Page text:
1911 Encyclopædia Britannica/Ant

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ANT (O. Eng. aémete, from Teutonic a, privative, and maitan, cut or bite off, i.e. “the biter off”; aémete in Middle English became differentiated in dialect use to amete, then amte, and so ant, and also to emete, whence the synonym “emmet,” now only used provincially, “ant” being the general literary form). The fact that the name of the ant has come down in English from a thousand years ago shows that this class of insects impressed the old inhabitants of England as they impressed the Hebrews and Greeks. The social instincts and industrious habits of ants have always made them favourite objects of study, and a vast amount of literature has accumulated on the subject of their structure and their modes of life.

Characters.—An ant is easily recognized both by the casual observer and by the student of insects. Ants form a distinct and natural family (Formicidae) of the great order Hymenoptera, to which bees, wasps and sawflies also belong. The insects of this order have mandibles adapted for biting, and two pairs of membranous wings are usually present; the first abdominal segment (propodeum) becomes closely associated with the fore-body (thorax), of which it appears to form a part. In all ants the second (apparently the first) abdominal segment is very markedly constricted at its front and hind edges, so that it forms a “node” at the base of the hind-body (fig. 1), and in many ants the third abdominal segment is similarly “nodular” in form (fig. 3, b, c). It is this peculiar “waist” that catches the eye of the observer, and makes the insects so easy of recognition. Another conspicuous and well-known feature of ants is the wingless condition of the “workers,” as the specialized females, with undeveloped ovaries, which form the largest proportion of the population of ant-communities, are called. Such “workers” are essential to the formation of a social community of Hymenoptera, and their wingless condition among the ants shows that their specialization has been carried further in this family than among the wasps and bees. Further, while among wasps and bees we find some solitary and some social genera, the ants as a family are social, though some aberrant species are dependent on the workers of other ants. It is interesting and suggestive that in a few families of digging Hymenoptera (such as the Mutillidae), allied to the ants, the females are wingless. The perfect female or “queen” ants (figs. 1, 1, 3, a) often cast their wings (fig. 3, b) after the nuptial flight; in a few species the females, and in still fewer the males, never develop wings. (For the so-called “white ants,” which belong to an order far removed from the Hymenoptera, see Termite.)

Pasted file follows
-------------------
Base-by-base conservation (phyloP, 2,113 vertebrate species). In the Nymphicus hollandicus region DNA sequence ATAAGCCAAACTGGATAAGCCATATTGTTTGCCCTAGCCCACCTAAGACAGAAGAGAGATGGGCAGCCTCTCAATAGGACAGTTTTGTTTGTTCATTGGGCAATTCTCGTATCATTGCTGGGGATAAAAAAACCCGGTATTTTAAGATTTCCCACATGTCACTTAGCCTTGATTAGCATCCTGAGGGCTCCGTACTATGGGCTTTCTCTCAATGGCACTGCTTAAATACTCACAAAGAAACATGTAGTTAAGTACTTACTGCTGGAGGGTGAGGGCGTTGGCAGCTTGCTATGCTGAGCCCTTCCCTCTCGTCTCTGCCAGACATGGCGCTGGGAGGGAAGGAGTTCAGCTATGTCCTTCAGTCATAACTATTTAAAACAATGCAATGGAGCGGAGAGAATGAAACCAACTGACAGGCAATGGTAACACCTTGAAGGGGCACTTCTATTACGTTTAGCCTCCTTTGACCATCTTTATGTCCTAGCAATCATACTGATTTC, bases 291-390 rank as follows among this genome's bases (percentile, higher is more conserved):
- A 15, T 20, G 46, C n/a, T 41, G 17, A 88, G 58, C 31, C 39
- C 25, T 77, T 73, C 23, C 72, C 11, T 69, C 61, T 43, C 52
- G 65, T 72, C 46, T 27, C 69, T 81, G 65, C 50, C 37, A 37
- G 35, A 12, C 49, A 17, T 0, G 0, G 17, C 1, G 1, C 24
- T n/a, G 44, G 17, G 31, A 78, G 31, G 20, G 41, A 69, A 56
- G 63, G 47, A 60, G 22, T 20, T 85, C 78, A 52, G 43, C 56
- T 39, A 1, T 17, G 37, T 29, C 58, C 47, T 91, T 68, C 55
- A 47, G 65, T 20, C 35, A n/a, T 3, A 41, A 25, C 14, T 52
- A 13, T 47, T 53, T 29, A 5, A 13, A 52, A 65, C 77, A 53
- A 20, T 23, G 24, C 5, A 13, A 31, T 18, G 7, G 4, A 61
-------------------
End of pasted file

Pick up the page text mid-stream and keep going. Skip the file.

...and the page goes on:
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Fig. 1.—Wood Ant (Formica rufa). 1, Queen; 2, male; 3, worker.